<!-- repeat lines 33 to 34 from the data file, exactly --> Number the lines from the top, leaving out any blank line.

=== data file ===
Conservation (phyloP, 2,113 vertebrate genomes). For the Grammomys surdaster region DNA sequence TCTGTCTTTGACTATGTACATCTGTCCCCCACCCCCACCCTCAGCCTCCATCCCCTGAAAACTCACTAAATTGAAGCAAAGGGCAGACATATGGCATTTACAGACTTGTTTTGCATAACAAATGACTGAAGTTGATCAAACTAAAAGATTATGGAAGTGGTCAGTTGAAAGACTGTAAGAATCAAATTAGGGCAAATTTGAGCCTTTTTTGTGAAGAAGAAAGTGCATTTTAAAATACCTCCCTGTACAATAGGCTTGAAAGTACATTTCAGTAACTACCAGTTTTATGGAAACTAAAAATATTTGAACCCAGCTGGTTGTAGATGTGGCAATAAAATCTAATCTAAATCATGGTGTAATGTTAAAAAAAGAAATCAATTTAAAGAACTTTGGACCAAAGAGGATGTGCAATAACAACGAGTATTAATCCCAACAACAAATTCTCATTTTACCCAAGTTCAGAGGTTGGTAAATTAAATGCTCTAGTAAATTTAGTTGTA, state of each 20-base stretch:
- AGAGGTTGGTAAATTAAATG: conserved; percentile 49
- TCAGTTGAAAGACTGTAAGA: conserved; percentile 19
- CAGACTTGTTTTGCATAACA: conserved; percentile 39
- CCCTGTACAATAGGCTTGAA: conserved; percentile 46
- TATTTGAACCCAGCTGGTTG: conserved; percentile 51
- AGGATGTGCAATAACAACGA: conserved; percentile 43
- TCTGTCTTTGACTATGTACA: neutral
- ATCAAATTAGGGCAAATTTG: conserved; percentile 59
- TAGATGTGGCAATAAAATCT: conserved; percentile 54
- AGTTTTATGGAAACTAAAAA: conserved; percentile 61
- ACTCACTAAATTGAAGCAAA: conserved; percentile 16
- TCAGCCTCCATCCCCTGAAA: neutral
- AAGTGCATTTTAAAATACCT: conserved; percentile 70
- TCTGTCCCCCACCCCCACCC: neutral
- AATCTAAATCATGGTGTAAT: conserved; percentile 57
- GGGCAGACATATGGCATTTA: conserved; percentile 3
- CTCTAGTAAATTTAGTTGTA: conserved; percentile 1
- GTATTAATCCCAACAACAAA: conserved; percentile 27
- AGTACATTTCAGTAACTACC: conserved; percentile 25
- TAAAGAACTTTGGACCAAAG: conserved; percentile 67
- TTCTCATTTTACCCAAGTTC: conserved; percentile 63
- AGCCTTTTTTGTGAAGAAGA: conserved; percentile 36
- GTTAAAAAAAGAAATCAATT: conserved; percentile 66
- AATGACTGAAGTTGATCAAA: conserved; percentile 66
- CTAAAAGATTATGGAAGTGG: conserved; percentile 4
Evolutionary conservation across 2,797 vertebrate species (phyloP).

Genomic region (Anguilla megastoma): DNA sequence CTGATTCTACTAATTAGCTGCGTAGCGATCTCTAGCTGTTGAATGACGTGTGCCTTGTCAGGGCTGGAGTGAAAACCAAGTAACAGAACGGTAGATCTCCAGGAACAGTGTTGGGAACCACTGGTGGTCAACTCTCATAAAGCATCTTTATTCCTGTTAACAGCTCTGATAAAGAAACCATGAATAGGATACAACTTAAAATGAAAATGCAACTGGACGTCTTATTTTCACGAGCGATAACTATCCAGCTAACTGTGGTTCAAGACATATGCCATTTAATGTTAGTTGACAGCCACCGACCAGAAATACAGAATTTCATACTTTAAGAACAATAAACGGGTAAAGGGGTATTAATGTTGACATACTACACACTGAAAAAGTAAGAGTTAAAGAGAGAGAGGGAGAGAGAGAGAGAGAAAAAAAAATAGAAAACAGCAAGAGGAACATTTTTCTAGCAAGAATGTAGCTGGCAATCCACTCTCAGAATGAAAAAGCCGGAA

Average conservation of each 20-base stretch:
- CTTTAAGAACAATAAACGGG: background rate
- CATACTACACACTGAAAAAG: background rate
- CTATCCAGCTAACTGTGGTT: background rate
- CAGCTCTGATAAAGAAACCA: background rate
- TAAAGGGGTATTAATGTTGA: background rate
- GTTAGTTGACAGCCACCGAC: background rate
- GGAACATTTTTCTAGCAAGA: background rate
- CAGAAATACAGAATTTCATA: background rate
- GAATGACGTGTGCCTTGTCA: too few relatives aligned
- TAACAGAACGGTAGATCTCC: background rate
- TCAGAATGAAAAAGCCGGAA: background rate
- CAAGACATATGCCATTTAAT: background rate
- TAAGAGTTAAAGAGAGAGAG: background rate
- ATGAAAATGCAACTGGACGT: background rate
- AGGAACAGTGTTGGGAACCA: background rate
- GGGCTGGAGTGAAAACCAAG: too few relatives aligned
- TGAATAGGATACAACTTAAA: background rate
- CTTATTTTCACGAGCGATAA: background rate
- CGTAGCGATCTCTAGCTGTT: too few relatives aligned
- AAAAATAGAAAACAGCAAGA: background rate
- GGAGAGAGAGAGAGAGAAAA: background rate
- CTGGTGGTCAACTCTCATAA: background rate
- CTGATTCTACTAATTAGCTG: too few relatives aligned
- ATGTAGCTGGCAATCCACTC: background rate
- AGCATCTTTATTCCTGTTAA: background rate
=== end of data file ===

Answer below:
- CAGCTCTGATAAAGAAACCA: background rate
- TAAAGGGGTATTAATGTTGA: background rate